Parents award Government grade D for family-friendly policies

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According to parents, the Government is not doing enough to help families, a new survey has found.

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Parents have awarded the Government a grade D for its efforts to be family friendly

In the survey commissioned by the Family and Childcare Trust, over 1,000 parents were asked to grade the Government from A to F (high to low) on its efforts to support families. The survey was carried out between 2 and 4 September 2015.

The research forms part of the charity’s annual Family Report Card, which it claims is the only annual assessment of how family friendly the UK is. It analyses national and local data across four different categories – financial resources, work-life balance, essential services for families and childcare, and infrastructure such as housing and childcare.

The Family Report Card has been published to coincide with Family Friendly Week, 19-25 October 2015.

The survey shows parents are most satisfied with schools and nurseries, which they awarded a C, but less satisfied with the Government’s performance on housing, wages, benefits and the NHS, all of which were rated a D grade.

The Family and Childcare Trust speculates that the extension of the free early education places may have contributed to the slightly higher score given to schools and nurseries.

Overall, parents gave the Government a D grade for family-friendly policies, down from a C the previous year. This is despite the introduction of a new Family Test by the Prime Minister David Cameron last year, which requires all Government departments to consider the impact any new laws or policies might have on families.

Alongside the report card, the Family and Childcare Trust ranked local authorities in England for how family friendly they are.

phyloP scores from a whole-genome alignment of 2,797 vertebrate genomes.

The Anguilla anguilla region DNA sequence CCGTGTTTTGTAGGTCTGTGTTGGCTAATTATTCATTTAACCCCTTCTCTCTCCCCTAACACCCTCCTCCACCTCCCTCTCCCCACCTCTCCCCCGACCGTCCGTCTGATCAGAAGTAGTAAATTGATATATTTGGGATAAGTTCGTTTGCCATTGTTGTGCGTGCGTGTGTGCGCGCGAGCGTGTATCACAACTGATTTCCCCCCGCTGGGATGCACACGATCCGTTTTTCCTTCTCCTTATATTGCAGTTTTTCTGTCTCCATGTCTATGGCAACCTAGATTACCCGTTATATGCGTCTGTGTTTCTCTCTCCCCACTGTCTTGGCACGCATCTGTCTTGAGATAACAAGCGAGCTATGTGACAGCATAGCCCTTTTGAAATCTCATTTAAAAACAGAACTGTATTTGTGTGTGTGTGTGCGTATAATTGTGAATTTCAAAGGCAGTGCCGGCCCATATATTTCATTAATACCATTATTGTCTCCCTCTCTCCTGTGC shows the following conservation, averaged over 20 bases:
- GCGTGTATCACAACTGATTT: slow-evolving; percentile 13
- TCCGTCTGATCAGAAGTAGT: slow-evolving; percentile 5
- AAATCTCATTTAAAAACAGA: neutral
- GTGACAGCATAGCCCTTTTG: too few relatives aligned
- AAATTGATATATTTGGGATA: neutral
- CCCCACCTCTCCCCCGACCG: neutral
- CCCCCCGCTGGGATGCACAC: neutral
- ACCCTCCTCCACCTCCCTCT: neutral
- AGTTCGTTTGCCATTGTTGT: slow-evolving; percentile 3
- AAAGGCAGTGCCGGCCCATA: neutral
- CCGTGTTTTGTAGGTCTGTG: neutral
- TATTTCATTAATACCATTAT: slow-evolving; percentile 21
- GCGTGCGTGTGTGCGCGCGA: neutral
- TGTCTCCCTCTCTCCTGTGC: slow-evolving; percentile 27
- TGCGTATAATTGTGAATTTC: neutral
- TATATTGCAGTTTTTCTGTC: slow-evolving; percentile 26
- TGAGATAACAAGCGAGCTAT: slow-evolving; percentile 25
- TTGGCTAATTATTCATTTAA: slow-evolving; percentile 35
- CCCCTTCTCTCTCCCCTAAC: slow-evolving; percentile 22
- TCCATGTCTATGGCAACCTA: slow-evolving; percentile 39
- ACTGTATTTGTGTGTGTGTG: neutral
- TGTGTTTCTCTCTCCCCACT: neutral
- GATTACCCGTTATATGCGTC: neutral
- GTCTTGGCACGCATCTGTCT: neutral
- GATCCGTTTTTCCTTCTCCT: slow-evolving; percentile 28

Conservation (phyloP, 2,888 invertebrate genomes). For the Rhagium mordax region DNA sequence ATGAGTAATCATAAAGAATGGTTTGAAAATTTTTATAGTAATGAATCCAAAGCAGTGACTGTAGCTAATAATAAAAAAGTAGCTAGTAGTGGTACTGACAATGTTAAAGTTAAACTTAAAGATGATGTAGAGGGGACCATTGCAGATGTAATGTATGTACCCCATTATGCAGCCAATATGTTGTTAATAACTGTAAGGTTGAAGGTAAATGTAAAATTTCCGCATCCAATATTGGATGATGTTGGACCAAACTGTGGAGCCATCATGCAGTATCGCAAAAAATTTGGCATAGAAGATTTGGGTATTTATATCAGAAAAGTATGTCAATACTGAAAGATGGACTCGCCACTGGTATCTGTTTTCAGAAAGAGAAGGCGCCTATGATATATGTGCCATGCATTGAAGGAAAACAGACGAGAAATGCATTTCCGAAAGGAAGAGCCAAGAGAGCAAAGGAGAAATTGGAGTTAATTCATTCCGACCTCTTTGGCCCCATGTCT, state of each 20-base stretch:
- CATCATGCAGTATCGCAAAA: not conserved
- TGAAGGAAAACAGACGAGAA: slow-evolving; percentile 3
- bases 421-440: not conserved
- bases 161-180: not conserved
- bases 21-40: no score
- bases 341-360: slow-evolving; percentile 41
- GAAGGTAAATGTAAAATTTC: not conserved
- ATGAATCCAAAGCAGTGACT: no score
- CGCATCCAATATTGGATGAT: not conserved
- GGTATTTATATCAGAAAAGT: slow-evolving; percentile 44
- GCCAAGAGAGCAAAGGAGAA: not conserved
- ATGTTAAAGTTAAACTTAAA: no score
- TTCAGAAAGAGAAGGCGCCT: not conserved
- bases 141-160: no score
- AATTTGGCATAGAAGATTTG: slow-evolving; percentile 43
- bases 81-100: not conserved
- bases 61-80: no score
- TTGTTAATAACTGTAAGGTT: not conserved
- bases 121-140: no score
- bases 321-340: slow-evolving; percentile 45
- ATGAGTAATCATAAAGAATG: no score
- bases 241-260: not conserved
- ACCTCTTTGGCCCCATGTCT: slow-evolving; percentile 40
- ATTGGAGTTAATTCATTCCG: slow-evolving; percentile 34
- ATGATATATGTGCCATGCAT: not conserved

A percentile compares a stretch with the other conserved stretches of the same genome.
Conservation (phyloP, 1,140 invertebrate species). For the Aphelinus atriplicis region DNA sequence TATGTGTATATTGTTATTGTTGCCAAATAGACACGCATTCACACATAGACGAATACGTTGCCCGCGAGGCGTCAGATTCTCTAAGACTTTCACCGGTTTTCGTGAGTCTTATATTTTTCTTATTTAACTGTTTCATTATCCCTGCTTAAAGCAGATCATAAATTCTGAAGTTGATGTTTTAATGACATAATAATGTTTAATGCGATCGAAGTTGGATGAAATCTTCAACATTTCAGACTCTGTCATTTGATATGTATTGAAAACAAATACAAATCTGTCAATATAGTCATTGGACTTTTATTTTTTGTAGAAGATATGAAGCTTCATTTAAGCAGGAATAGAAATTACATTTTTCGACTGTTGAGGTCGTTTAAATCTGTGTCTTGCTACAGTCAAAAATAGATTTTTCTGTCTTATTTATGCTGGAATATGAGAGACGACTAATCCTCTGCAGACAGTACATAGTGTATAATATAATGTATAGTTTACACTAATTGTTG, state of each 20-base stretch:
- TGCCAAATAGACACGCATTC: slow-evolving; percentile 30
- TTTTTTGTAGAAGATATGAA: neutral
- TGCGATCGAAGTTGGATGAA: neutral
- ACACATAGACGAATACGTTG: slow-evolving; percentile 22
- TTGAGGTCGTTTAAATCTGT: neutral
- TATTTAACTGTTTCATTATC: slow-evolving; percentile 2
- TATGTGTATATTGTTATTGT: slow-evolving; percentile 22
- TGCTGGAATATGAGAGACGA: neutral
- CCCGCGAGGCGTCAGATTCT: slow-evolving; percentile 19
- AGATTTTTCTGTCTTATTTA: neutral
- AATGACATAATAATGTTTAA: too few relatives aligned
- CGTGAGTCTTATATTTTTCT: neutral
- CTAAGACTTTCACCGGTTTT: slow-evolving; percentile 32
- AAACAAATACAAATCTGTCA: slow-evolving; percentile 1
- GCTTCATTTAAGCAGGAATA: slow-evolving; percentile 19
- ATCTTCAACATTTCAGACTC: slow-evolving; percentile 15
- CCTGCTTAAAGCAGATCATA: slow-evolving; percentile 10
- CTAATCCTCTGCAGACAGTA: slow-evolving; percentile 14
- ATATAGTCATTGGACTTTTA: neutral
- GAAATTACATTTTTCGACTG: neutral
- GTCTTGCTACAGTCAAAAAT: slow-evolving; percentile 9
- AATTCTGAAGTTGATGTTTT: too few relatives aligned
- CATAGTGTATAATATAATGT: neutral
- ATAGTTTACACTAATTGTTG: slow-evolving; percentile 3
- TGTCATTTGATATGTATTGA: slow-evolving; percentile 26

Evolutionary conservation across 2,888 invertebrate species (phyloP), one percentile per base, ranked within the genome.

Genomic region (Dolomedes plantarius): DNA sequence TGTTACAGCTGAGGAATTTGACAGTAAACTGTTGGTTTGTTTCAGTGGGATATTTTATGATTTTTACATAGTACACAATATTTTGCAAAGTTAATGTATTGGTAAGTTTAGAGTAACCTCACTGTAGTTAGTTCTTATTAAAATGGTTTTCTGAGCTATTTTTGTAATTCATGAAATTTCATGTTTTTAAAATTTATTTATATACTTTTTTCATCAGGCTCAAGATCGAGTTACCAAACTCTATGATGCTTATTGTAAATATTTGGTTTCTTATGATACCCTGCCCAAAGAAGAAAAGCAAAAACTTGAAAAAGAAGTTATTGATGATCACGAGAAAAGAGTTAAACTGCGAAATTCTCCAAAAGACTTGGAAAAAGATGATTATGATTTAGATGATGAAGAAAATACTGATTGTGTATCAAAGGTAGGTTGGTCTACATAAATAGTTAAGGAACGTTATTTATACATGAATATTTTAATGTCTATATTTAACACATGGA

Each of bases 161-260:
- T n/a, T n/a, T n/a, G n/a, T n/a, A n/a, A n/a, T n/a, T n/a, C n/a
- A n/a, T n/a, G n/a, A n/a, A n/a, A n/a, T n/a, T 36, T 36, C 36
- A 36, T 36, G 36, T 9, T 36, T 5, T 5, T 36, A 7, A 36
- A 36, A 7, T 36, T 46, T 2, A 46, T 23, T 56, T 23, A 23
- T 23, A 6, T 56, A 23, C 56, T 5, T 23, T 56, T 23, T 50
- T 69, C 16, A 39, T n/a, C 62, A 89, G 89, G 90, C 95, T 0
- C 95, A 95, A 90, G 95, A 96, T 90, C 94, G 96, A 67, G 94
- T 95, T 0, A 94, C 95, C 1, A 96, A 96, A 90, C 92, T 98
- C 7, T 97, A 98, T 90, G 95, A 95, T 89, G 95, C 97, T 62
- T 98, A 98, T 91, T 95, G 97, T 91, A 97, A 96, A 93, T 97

Taking 27 indicators, drawn from national statistics, the charity graded each area from 1 to 150 to come up with an overall ranking. Many of the indicators analysed, however, are outside of the control of the local authority such as those that relate to income and employment.

It ranked Bath and North East Somerset as the most family-friendly, followed by Windsor and Maidenhead, Richmond, Wokingham and Dorset.

Sandwell performed the worst, followed by Barking and Dagenham, Newham and Walsall.

Julia Margo, chief executive of the Family and Childcare Trust, said, ‘While the Government should be applauded for its ambitious plans to help families with the cost of childcare and extending parental leave to grandparents, it’s clear that many parents feel other Government policies on housing, wages and benefits are far from family friendly.

 ‘If this was a school report, a D grade would represent a poor result. The failure of Government to tackle soaring housing costs and the cuts to working tax credits will see the UK move backwards as a family-friendly nation, unless action is taken now.

‘We want to see the Family Test applied consistently to all major policy announcements, including decisions such as the one made to cut tax credits for working families, and extended to local areas – so parents can hold Government at all levels to account.’

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